Neural responses to masked fear faces: sex differences and trauma exposure in posttraumatic stress disorder

J Abnorm Psychol. 2010 Feb;119(1):241-7. doi: 10.1037/a0017551.


Although women have a greater propensity than men to develop posttraumatic stress disorder (PTSD) following trauma, sex differences in neural activations to threat have received little investigation. This study tested the prediction that trauma would heighten activity in automatic fear-processing networks to a greater extent in women than in men. Functional magnetic resonance imaging (fMRI) data were recorded in 23 participants with PTSD (13 women, 10 men), 21 trauma-exposed controls (9 women, 12 men), and 42 non-trauma-exposed controls (22 women, 20 men) while they viewed masked facial expressions of fear. Exposure to trauma was associated with enhanced brainstem activity to fear in women, regardless of the presence of PTSD, but in men, it was associated only with the development of PTSD. Men with PTSD displayed greater hippocampal activity to fear than did women. Both men and women with PTSD showed enhanced amygdala activity to fear relative to controls. The authors conclude that greater brainstem activation to threat stimuli may contribute to the greater prevalence of PTSD in women, and greater hippocampal activation in men may subserve an enhanced capacity for contextualizing fear-related stimuli.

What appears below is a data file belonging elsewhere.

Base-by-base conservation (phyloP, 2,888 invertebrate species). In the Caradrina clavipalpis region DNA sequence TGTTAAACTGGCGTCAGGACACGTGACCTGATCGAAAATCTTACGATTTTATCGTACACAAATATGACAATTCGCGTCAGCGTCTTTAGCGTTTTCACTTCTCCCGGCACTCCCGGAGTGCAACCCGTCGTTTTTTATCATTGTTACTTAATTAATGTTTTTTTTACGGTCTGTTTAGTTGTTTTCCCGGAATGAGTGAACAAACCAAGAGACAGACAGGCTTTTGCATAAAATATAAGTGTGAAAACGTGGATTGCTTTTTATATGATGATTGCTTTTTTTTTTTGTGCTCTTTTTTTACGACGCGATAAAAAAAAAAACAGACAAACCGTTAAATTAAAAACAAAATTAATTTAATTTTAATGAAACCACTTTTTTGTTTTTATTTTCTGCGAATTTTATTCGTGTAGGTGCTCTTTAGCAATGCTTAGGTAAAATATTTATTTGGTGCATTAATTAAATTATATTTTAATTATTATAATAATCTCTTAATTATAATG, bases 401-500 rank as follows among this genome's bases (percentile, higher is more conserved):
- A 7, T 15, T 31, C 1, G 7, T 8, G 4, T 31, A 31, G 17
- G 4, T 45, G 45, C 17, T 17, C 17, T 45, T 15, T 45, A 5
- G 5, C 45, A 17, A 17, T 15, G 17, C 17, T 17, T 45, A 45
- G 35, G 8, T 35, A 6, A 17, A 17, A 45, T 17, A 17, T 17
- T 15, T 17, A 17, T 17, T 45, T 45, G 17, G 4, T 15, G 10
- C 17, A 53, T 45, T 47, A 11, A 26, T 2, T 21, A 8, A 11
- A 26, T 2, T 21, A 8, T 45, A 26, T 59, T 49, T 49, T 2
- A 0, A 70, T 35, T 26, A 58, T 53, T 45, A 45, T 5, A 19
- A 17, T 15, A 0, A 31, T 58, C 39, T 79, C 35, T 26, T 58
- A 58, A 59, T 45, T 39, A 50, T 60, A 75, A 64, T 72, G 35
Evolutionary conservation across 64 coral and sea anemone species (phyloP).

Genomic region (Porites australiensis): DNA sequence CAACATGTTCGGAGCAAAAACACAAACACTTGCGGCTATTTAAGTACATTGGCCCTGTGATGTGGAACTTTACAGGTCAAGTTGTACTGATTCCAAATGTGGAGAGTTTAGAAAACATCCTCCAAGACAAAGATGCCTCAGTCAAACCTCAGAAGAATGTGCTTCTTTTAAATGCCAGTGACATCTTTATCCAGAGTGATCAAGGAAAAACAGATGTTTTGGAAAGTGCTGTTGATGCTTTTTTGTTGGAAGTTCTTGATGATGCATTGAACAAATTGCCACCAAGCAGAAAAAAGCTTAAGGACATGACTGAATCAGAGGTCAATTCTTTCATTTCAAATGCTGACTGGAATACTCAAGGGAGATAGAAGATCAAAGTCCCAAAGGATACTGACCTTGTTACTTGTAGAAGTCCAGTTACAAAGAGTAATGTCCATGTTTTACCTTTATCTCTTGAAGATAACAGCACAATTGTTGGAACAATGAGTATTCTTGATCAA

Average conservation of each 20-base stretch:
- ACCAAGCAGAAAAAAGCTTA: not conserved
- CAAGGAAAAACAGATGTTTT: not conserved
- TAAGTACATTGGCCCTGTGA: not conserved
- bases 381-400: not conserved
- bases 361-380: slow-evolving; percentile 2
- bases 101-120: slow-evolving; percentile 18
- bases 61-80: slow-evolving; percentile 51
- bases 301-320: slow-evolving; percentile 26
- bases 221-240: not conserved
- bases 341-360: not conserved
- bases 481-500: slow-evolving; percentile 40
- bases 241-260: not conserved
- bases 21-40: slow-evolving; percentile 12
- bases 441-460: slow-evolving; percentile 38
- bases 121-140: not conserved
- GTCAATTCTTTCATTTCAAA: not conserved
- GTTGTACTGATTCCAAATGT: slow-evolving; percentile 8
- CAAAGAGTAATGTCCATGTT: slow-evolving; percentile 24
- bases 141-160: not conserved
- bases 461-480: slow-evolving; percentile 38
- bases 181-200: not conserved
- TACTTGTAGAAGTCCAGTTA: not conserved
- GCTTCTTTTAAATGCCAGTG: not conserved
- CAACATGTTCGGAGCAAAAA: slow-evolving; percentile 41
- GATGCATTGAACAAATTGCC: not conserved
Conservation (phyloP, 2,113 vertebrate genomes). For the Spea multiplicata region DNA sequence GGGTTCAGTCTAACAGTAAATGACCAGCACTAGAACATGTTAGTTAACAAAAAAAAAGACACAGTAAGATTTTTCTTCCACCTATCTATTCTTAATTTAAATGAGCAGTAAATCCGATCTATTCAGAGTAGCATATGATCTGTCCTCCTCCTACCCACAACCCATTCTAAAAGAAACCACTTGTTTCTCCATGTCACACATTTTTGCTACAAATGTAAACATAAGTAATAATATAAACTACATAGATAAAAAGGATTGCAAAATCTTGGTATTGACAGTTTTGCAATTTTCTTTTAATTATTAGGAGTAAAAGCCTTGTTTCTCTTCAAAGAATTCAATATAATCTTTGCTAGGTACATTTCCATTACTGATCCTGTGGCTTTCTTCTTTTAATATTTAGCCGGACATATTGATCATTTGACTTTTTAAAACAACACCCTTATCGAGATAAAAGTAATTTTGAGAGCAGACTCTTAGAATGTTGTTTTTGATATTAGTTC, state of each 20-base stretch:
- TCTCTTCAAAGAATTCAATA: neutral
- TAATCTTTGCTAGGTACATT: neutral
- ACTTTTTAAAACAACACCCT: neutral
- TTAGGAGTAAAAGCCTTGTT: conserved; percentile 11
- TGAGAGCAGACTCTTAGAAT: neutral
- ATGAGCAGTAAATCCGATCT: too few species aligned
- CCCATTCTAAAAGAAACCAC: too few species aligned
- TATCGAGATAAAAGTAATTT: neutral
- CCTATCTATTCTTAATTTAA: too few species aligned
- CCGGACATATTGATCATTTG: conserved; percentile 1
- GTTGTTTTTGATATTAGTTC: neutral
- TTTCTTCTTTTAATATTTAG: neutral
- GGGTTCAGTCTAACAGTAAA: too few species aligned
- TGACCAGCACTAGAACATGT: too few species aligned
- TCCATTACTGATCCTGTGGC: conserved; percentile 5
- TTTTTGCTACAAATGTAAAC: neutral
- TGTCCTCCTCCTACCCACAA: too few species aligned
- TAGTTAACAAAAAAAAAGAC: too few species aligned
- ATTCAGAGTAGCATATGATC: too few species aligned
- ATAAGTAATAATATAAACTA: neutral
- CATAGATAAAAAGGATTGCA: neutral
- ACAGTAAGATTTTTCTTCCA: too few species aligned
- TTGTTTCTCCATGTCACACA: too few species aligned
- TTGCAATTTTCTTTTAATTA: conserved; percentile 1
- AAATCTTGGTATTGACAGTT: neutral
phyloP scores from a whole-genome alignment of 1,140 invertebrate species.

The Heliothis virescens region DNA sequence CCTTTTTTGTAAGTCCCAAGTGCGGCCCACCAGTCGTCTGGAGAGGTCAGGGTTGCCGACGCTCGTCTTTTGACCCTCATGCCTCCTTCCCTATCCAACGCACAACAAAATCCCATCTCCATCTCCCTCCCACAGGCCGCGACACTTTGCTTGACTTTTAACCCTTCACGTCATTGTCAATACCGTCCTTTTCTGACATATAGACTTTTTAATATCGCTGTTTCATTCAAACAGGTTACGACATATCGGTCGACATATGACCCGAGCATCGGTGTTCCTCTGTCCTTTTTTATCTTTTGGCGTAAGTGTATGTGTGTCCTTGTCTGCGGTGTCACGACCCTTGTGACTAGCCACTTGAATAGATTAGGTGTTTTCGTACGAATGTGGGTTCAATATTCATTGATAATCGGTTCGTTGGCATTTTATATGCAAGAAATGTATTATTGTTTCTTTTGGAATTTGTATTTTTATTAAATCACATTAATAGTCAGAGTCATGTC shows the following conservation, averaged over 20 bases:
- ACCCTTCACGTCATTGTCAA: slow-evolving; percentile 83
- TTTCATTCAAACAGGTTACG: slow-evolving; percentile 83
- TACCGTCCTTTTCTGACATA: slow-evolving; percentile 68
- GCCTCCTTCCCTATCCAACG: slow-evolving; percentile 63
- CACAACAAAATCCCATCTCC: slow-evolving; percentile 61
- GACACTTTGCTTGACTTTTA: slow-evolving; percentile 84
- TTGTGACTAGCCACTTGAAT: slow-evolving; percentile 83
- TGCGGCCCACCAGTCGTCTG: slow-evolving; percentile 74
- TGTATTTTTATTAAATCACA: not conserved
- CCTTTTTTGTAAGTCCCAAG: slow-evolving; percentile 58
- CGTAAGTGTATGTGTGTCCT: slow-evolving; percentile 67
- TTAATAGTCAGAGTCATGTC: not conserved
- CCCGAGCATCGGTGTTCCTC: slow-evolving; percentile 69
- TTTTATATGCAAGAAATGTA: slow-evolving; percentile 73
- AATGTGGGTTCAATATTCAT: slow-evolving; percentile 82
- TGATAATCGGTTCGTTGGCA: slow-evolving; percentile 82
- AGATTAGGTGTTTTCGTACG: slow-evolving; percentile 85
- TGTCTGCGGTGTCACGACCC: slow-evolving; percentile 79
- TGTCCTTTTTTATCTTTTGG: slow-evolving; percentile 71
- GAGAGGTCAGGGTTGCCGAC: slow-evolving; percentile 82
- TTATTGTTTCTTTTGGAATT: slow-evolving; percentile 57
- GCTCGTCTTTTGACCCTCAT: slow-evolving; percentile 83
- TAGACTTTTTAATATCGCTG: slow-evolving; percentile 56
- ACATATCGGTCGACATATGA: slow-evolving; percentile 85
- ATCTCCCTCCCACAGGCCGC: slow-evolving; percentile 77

Publication types

  • Research Support, Non-U.S. Gov't

MeSH terms

  • Amygdala / metabolism*
  • Anxiety Disorders / diagnosis
  • Anxiety Disorders / epidemiology
  • Anxiety Disorders / psychology
  • Brain Stem / metabolism*
  • Depressive Disorder, Major / diagnosis
  • Depressive Disorder, Major / epidemiology
  • Depressive Disorder, Major / psychology
  • Face*
  • Facial Expression*
  • Fear*
  • Female
  • Hippocampus / metabolism*
  • Humans
  • Life Change Events*
  • Magnetic Resonance Imaging
  • Male
  • Oxygen / blood
  • Perceptual Masking*
  • Sex Factors
  • Stress Disorders, Post-Traumatic / diagnosis*
  • Stress Disorders, Post-Traumatic / epidemiology
  • Stress Disorders, Post-Traumatic / parasitology*


  • Oxygen